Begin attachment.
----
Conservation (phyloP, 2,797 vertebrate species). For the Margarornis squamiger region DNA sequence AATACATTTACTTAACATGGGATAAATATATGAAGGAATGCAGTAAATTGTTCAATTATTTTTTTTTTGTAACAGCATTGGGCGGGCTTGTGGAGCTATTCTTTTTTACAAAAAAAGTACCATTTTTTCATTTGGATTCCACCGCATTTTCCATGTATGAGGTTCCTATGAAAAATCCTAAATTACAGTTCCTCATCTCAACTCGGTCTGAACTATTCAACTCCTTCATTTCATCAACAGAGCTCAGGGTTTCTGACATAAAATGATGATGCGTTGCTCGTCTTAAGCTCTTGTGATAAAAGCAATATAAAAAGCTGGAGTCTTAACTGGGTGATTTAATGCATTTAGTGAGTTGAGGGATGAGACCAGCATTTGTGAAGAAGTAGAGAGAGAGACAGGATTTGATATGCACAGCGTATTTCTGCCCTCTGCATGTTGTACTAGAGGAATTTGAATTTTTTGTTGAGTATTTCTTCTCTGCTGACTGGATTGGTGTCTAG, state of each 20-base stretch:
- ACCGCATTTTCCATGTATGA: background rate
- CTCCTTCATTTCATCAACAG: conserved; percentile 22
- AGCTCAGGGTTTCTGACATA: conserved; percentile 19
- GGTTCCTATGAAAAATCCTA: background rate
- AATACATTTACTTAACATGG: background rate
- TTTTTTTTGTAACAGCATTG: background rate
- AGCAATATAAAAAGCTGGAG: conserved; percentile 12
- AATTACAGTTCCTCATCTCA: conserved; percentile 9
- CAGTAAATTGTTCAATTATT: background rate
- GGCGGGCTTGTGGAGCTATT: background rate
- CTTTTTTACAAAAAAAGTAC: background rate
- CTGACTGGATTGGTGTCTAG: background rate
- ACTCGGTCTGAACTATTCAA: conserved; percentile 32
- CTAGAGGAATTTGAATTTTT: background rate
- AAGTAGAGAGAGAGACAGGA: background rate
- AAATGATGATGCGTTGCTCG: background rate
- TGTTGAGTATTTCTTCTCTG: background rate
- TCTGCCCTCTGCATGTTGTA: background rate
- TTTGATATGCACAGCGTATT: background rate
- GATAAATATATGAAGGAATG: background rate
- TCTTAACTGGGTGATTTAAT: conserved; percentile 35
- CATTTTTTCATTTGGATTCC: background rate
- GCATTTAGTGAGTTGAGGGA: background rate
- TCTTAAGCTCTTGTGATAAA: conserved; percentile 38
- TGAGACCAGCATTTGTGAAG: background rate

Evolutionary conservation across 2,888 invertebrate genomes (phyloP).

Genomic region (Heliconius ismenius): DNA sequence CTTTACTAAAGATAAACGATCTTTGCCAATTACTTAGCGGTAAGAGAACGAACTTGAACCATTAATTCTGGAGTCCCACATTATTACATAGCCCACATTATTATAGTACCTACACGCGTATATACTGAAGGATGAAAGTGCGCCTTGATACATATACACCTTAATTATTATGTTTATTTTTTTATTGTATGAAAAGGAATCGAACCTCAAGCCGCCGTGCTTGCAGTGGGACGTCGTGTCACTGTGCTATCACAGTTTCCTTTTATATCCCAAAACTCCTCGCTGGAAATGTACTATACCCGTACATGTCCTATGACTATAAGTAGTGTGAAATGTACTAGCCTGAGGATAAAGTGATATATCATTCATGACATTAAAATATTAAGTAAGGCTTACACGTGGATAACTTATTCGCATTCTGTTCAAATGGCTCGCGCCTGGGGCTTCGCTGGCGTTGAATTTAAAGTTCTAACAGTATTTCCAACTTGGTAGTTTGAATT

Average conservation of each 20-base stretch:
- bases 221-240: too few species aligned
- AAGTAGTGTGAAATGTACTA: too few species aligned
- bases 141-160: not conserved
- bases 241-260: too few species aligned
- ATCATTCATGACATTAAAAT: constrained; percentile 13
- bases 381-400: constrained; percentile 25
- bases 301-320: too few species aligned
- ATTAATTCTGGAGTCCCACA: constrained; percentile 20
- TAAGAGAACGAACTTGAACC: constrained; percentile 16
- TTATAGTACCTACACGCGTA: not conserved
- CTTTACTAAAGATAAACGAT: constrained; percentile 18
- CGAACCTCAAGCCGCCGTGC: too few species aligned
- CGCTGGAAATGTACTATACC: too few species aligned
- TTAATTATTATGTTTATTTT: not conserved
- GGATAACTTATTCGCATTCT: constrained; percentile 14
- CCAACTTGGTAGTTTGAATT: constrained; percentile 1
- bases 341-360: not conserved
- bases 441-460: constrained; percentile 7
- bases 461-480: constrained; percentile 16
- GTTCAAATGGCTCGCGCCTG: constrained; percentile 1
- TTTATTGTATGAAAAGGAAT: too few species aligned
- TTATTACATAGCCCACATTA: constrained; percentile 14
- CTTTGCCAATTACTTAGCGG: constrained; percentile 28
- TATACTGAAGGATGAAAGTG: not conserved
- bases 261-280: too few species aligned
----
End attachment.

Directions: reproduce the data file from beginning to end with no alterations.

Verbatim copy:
Conservation (phyloP, 2,797 vertebrate species). For the Margarornis squamiger region DNA sequence AATACATTTACTTAACATGGGATAAATATATGAAGGAATGCAGTAAATTGTTCAATTATTTTTTTTTTGTAACAGCATTGGGCGGGCTTGTGGAGCTATTCTTTTTTACAAAAAAAGTACCATTTTTTCATTTGGATTCCACCGCATTTTCCATGTATGAGGTTCCTATGAAAAATCCTAAATTACAGTTCCTCATCTCAACTCGGTCTGAACTATTCAACTCCTTCATTTCATCAACAGAGCTCAGGGTTTCTGACATAAAATGATGATGCGTTGCTCGTCTTAAGCTCTTGTGATAAAAGCAATATAAAAAGCTGGAGTCTTAACTGGGTGATTTAATGCATTTAGTGAGTTGAGGGATGAGACCAGCATTTGTGAAGAAGTAGAGAGAGAGACAGGATTTGATATGCACAGCGTATTTCTGCCCTCTGCATGTTGTACTAGAGGAATTTGAATTTTTTGTTGAGTATTTCTTCTCTGCTGACTGGATTGGTGTCTAG, state of each 20-base stretch:
- ACCGCATTTTCCATGTATGA: background rate
- CTCCTTCATTTCATCAACAG: conserved; percentile 22
- AGCTCAGGGTTTCTGACATA: conserved; percentile 19
- GGTTCCTATGAAAAATCCTA: background rate
- AATACATTTACTTAACATGG: background rate
- TTTTTTTTGTAACAGCATTG: background rate
- AGCAATATAAAAAGCTGGAG: conserved; percentile 12
- AATTACAGTTCCTCATCTCA: conserved; percentile 9
- CAGTAAATTGTTCAATTATT: background rate
- GGCGGGCTTGTGGAGCTATT: background rate
- CTTTTTTACAAAAAAAGTAC: background rate
- CTGACTGGATTGGTGTCTAG: background rate
- ACTCGGTCTGAACTATTCAA: conserved; percentile 32
- CTAGAGGAATTTGAATTTTT: background rate
- AAGTAGAGAGAGAGACAGGA: background rate
- AAATGATGATGCGTTGCTCG: background rate
- TGTTGAGTATTTCTTCTCTG: background rate
- TCTGCCCTCTGCATGTTGTA: background rate
- TTTGATATGCACAGCGTATT: background rate
- GATAAATATATGAAGGAATG: background rate
- TCTTAACTGGGTGATTTAAT: conserved; percentile 35
- CATTTTTTCATTTGGATTCC: background rate
- GCATTTAGTGAGTTGAGGGA: background rate
- TCTTAAGCTCTTGTGATAAA: conserved; percentile 38
- TGAGACCAGCATTTGTGAAG: background rate

Evolutionary conservation across 2,888 invertebrate genomes (phyloP).

Genomic region (Heliconius ismenius): DNA sequence CTTTACTAAAGATAAACGATCTTTGCCAATTACTTAGCGGTAAGAGAACGAACTTGAACCATTAATTCTGGAGTCCCACATTATTACATAGCCCACATTATTATAGTACCTACACGCGTATATACTGAAGGATGAAAGTGCGCCTTGATACATATACACCTTAATTATTATGTTTATTTTTTTATTGTATGAAAAGGAATCGAACCTCAAGCCGCCGTGCTTGCAGTGGGACGTCGTGTCACTGTGCTATCACAGTTTCCTTTTATATCCCAAAACTCCTCGCTGGAAATGTACTATACCCGTACATGTCCTATGACTATAAGTAGTGTGAAATGTACTAGCCTGAGGATAAAGTGATATATCATTCATGACATTAAAATATTAAGTAAGGCTTACACGTGGATAACTTATTCGCATTCTGTTCAAATGGCTCGCGCCTGGGGCTTCGCTGGCGTTGAATTTAAAGTTCTAACAGTATTTCCAACTTGGTAGTTTGAATT

Average conservation of each 20-base stretch:
- bases 221-240: too few species aligned
- AAGTAGTGTGAAATGTACTA: too few species aligned
- bases 141-160: not conserved
- bases 241-260: too few species aligned
- ATCATTCATGACATTAAAAT: constrained; percentile 13
- bases 381-400: constrained; percentile 25
- bases 301-320: too few species aligned
- ATTAATTCTGGAGTCCCACA: constrained; percentile 20
- TAAGAGAACGAACTTGAACC: constrained; percentile 16
- TTATAGTACCTACACGCGTA: not conserved
- CTTTACTAAAGATAAACGAT: constrained; percentile 18
- CGAACCTCAAGCCGCCGTGC: too few species aligned
- CGCTGGAAATGTACTATACC: too few species aligned
- TTAATTATTATGTTTATTTT: not conserved
- GGATAACTTATTCGCATTCT: constrained; percentile 14
- CCAACTTGGTAGTTTGAATT: constrained; percentile 1
- bases 341-360: not conserved
- bases 441-460: constrained; percentile 7
- bases 461-480: constrained; percentile 16
- GTTCAAATGGCTCGCGCCTG: constrained; percentile 1
- TTTATTGTATGAAAAGGAAT: too few species aligned
- TTATTACATAGCCCACATTA: constrained; percentile 14
- CTTTGCCAATTACTTAGCGG: constrained; percentile 28
- TATACTGAAGGATGAAAGTG: not conserved
- bases 261-280: too few species aligned